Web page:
Congressional town hall meetings in the post-Trump era are the media’s latest fascination.
“Republicans face outrage at town halls” read one headline from the Associated Press. “GOP reps face town hall protests” said another from ABC News. Both are representative of the media’s latest obsession and determination: That there is a massive backlash against the GOP for its support of Trump.
Some angry people have been attending town halls hosted by Republican members of Congress. But the vocal anger of hundreds (or maybe low thousands) does not mean there is widespread Trump-instigated pandemonium throughout Republican-held states and congressional districts.
Last week, Sen. Tom Cotton, R-Arkansas, faced an angry crowd at his town hall meeting in the northwestern Arkansas hamlet of Springdale. Some estimates had the crowd attending the event at 1,000 people.
It was indeed a rough crowd. One 7-year-old boy in attendance implored Cotton not to take funding away from PBS Kids to spend on a border wall. Others booed and yelled overused slogans like, “You work for us!”
The left-leaning cable news networks loved it. They went live to the town hall with screeching chyrons: “LIVE: ANGRY VOTERS ERUPT AT REPUBLICAN TOWN HALL.”
This headline, however, is hardly a reflection of the political climate in Republican precincts. Cotton won Arkansas in 2014 by a 17-point margin over an incumbent Democrat. He is in no danger of losing his United States Senate seat in 2020. Further, Arkansas has been trending Republican the last several election cycles.
So what is the media’s aim? Democrats cannot beat Cotton at the ballot box. As of now, it would be a frivolous and laughable effort.
It is all about the optics, with the goal of putting as much doubt about Trump’s popularity as possible in the minds of Republican lawmakers and implicitly will them to obstruct the administration’s agenda.
Forty-five miles to Mobile’s east is Florida’s first congressional district, now held by freshman Rep. Matt Gaetz. Last Thursday, Gaetz faced a similar situation at the spree of town halls he held. At each event, protesters greeted him with their homemade signs, jeering and chanting, “Your last term, your last term.”
In all, Gaetz held five events in one day. Protesters met him at every stop.
The problem was, after the first couple of stops, it became clear it was the same group of protesters following him around. At times it might have topped 100 individuals with their signs demanding Obamacare be preserved, questioning whether Gaetz thought Trump should release his tax returns, or chants of “EPA, EPA,” objecting to Gaetz’s effort to abolish the Environmental Protection Agency.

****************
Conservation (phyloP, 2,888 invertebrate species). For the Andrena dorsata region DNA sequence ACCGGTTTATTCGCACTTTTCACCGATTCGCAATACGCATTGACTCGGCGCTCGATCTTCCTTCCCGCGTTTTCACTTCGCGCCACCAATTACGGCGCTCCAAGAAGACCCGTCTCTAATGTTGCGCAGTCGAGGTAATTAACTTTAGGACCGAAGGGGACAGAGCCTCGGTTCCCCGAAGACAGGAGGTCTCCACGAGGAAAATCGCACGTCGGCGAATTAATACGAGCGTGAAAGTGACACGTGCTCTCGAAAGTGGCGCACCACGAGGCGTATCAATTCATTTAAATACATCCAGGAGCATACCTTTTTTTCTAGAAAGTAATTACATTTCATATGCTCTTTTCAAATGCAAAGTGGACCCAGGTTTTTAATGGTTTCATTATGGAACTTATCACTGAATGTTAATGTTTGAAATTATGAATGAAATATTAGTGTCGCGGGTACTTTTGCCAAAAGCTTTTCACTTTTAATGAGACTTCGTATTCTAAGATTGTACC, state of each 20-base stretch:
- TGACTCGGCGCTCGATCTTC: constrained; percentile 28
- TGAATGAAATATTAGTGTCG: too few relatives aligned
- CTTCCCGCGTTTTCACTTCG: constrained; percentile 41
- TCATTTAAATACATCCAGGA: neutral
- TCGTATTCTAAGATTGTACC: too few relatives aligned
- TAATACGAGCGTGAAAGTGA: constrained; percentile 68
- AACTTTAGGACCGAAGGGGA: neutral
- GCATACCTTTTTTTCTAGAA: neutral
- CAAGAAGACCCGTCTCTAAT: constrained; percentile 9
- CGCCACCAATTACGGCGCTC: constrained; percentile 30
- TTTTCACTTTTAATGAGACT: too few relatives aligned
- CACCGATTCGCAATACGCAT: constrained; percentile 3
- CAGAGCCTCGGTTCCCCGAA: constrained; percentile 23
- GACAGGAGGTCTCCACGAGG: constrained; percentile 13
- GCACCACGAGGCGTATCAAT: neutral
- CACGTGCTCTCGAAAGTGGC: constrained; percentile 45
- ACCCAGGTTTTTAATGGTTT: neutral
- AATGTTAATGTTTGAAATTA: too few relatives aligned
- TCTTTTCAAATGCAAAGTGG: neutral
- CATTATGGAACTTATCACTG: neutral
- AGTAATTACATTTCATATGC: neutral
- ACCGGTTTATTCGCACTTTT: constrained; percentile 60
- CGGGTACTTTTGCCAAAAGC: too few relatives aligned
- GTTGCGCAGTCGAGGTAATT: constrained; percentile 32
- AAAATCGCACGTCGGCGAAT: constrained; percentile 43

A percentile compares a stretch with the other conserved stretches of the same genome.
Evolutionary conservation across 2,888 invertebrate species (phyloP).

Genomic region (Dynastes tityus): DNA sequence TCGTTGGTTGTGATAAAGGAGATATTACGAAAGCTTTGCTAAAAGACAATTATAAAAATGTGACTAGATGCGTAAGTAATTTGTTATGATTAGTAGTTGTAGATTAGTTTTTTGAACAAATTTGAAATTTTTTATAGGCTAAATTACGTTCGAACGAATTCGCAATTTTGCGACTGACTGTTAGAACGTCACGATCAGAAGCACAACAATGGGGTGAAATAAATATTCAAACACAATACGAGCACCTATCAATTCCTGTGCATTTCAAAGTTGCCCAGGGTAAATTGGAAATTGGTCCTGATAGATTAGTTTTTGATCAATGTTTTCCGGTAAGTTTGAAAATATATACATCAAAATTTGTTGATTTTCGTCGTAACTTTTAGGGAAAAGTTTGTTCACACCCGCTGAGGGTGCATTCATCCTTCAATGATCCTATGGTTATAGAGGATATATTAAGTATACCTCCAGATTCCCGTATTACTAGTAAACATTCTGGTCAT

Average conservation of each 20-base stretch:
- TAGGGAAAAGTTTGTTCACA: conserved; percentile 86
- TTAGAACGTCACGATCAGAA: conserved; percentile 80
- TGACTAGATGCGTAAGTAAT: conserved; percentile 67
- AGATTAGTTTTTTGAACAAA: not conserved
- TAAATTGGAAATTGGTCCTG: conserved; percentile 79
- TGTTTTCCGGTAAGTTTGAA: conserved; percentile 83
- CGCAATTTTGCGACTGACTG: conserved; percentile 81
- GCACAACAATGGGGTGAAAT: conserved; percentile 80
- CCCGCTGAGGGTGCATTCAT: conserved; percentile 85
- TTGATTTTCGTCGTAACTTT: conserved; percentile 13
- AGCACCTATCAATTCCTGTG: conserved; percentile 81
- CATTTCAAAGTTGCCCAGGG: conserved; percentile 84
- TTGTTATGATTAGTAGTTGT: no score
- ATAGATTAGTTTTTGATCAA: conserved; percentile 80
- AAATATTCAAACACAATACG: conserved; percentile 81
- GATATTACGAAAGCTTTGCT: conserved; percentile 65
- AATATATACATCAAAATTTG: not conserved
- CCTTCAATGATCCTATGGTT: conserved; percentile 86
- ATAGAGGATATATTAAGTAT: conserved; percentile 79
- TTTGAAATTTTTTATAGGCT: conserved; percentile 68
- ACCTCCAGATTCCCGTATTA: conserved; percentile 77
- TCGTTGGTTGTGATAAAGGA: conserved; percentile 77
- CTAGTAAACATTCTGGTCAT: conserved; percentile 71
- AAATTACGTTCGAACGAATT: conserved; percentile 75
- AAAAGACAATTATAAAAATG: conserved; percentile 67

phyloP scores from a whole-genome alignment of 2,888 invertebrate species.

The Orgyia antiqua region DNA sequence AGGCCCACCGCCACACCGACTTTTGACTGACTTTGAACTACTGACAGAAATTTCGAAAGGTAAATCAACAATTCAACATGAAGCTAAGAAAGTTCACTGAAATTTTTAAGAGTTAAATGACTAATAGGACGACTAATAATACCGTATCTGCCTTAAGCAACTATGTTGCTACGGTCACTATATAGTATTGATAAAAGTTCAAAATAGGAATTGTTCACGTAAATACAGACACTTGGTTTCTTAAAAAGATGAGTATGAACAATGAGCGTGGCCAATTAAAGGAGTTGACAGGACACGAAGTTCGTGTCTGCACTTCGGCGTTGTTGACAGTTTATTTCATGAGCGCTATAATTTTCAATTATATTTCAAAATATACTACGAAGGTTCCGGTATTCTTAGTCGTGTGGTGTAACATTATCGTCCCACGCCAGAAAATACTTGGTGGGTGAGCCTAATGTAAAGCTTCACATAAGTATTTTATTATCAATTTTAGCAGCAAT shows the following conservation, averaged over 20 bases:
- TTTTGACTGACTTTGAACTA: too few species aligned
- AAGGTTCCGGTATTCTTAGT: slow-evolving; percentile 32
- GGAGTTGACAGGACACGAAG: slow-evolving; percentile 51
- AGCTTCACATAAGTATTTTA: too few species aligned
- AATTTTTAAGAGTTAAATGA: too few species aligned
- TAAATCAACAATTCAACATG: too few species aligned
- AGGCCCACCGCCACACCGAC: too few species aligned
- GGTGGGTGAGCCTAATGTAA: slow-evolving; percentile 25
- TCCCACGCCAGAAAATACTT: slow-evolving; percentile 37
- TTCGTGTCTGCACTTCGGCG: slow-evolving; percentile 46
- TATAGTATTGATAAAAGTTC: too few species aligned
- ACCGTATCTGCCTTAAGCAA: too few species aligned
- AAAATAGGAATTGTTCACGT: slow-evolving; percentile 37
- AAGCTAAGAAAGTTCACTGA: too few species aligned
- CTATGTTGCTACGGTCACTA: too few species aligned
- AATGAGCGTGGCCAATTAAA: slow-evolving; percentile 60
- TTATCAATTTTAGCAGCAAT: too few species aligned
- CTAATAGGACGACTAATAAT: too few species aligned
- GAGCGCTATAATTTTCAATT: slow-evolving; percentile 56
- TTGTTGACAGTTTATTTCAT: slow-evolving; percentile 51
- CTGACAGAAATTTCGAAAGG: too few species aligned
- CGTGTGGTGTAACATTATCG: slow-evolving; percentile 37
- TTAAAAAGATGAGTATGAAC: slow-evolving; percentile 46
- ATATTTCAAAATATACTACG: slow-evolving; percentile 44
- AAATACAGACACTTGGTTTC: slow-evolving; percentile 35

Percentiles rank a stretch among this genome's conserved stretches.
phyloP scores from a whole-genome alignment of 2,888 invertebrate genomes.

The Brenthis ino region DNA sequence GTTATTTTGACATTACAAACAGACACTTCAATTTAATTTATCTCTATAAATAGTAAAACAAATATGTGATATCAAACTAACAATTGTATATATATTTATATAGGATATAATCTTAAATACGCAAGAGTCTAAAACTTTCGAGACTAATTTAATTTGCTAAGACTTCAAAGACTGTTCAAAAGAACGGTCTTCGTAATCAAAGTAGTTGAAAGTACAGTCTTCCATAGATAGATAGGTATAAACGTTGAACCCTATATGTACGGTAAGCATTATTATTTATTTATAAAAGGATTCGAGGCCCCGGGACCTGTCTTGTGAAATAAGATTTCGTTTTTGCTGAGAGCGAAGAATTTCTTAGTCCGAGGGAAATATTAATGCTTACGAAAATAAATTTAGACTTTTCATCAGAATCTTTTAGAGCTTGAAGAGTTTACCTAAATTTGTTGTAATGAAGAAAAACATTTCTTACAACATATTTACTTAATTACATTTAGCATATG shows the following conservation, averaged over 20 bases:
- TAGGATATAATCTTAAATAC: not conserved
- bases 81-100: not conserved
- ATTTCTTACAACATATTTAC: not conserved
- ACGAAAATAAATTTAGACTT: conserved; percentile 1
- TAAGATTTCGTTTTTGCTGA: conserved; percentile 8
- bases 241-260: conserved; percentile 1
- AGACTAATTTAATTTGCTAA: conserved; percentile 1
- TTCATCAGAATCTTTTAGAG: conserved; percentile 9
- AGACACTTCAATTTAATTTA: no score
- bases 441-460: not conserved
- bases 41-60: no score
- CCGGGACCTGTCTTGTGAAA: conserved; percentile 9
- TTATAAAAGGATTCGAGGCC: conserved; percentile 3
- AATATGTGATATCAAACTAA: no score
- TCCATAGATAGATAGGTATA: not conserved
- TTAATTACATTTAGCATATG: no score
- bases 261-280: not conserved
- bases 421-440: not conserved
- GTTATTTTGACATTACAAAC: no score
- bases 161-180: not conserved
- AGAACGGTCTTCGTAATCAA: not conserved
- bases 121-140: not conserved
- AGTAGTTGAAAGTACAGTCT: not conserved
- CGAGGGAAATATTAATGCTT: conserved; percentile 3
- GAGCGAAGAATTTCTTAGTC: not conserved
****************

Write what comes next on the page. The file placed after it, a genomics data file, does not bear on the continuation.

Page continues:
But also similar to Tom Cotton, Gaetz won his congressional race with 69 percent of the vote. A Democrat has not held that seat since Earl Hutto retired and Joe Scarborough won the seat in the 1994 Republican revolution election.
There is not a natural groundswell of Republican opposition due to Trump’s election. Rather, liberal activists are playing to the cameras to create a perception of widespread disapproval.
That is not to say these people at the town halls protesting are paid actors. Most are sincere in their beliefs. Those behind the organizational efforts are likely paid, but most are activists that have an emotional response to our current politics.
Let’s face it: If you are a dedicated liberal activist, it has been a pretty rough year. You likely loved Bernie Sanders. You had five different Bernie stickers on your late-model Honda Accord. You went to rallies. You might have even donated some money.
But you wound up getting Hillary Clinton. On Election Day, even if you lived in a state that had no chance of going blue, you went and you pulled the lever for Clinton.
Then later that night, the unthinkable happened.
The Cheetos-colored vulgarian from Queens won the election. How could that possibly happen? Everyone on the news said there was no chance Trump could be elected. There has to be something else at play! The alt-right? The Russians?
And the emotional response builds off of that. Next thing you know, you’re chasing a backbencher member of Congress around his district demanding he hold Trump accountable.
That is largely what is behind the frenzy you see on TV at these town halls — a sincere yet extremely active vocal minority and their collective visceral reaction to Trump.
Some conservatives engaged in this behavior immediately following former President Barack Obama’s election. If you go back and trace the whole Tea Party phenomenon, it had its first big moment on Tax Day, April 15, 2009. Later there were some very boisterous town hall meetings, especially for Democrats in swing states.
The cameras were there as well, but not to create the perception there was righteous outrage at Obama. Instead, it was to make us think the unhinged right — motivated by racist tendencies against the first black president — were misbehaving.
On Monday, March 6, at 5:30 p.m., Rep. Bradley Byrne will be hosting a town hall meeting at the Via Health, Fitness and Enrichment Center on Dauphin Street in midtown Mobile. It is a certainty that those people who were upset by Trump’s election will be there to make their voices heard.
If you go, look around and take note of the most vocal people in the room. They will probably be a majority of the attendees.
Compare what you might see at that event to what you know about Mobile and what you have seen and heard with your eyes away from the televisions and national headlines of the newspaper.
Then you will realize what this is really all about.